K
  • Investments

    By Geoffrey VanderPal DBA, CFP®, Full-Time Faculty, Kaplan University
    Published February 2015

    According to Credit Sesame, "The effects and losses caused by personal identity theft in the U.S. are staggering. Approximately 16.6 million people experienced at least one identity theft incident in 2012 (the most recent data available) and financial losses totaled $24.7 billion. That's an average loss of around $1,500 per victim.”   

    Identity theft refers to a wide range of crimes including any attempt to misuse another person’s existing accounts or identifying information or personal information to commit fraud or other crimes. This includes using someone else’s credit, medical insurance benefits, and identity to commit a crime. According to the FBI identity theft website, “A stolen identity is a powerful cloak of anonymity for criminals and terrorists…and a danger to national security and private citizens alike.” So what can you do to stop identity theft and provide for more privacy of personal information?

    It’s a complex subject matter and this article will focus on a segment or specific area of focus to maximize protecting your personal information. There are services that claim to protect you from identity theft but their services have limits. In addition, some provide monthly credit scores or reports and monitoring of address changes and Social Security Numbers on black site databases. The most effective method is to use security freezes which are authorized in all 50 states, Washington DC, and some other US territories under the Fair Credit Reporting Act (FCRA). According to Consumer Reports, most identity theft firms fall short of providing any real protection.

    Focusing on the main cause or root area for protection remains with identifying various credit and information databases that fall under the FCRA guidelines as a Credit Reporting Agency (CRA). A security freeze adds an additional layer of protection to require for you the individual to be notified and contact the CRA to either temporarily or permanently remove the freeze through a identification process and a Personal Identification Number (PIN) that was supplied when the security freeze was applied. There may be minor fees to unfreeze unless you are a victim of identity theft and can provide a police report or other documentation.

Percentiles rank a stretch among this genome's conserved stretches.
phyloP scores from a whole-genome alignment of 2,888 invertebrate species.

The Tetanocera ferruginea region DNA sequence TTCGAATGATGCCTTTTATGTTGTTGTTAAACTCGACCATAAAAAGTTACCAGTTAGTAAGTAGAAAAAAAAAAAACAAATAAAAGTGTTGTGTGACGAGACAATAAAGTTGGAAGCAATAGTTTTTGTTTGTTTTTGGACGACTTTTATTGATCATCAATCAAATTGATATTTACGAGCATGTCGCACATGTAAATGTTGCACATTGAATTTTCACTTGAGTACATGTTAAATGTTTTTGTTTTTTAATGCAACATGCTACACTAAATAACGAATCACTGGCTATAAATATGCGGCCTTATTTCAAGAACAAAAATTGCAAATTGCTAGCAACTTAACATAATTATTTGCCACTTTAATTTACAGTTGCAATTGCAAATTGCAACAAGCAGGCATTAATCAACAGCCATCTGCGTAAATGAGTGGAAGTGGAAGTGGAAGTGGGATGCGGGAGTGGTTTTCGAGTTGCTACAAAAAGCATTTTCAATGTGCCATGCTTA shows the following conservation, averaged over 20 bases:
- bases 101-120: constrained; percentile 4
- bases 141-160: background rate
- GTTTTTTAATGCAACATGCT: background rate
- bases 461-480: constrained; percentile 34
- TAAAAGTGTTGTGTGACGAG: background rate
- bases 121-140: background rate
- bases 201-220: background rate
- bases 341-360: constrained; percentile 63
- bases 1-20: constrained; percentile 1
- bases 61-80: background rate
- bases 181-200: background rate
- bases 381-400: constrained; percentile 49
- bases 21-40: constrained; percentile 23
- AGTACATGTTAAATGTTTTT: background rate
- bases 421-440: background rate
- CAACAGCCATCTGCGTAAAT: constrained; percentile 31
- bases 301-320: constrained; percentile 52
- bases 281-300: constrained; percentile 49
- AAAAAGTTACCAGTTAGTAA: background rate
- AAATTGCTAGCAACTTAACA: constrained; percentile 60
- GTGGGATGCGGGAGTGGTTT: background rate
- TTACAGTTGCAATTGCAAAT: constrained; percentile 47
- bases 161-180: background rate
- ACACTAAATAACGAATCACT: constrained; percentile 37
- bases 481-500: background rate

Beyond the three main credit bureaus of TransUnion, Equifax, and Experian, there are others that get much less notice and can be equally important for keeping information secure, such as Advanced Resolution Service (ARS) and ID Analytics (IDA) and Chex Systems that most banks use to consider for approvals to open bank accounts. There are about 20 national CRA databases which an individual can freeze. Some of the databases are not CRA under FCRA and therefore can not freeze your information but are required to provide individuals upon request a free copy of their report every 12 months. Some of those databases include medical and prescription and check writing databases. For instance, some CRA firms, such as The Work Number or TALX a division of Equifax, keep track of your employment and detailed payroll and income information.

    An excellent source of information is the Privacy Rights Clearinghouse which provides a plethora of resources and materials for privacy and ID theft. It’s also important to note that several hundred databases, such as Intelius.com, PeopleFinder.com, and USsearch.com, provide public access to research and obtain private information on individuals. For many of these databases, if you click on the Privacy Policy you can find the process to remove or eliminate your personal information from being made available. While it’s a time consuming process, it is one way to protect your personal information.


    This article serves and general information and should not be relied upon as official legal advice. For legal application to your individual situation you want to be sure to consult a licensed attorney.

    Geoffrey VanderPal is a full-time faculty member at Kaplan University. The views expressed in this article are solely those of the author and do not represent the view of Kaplan University.

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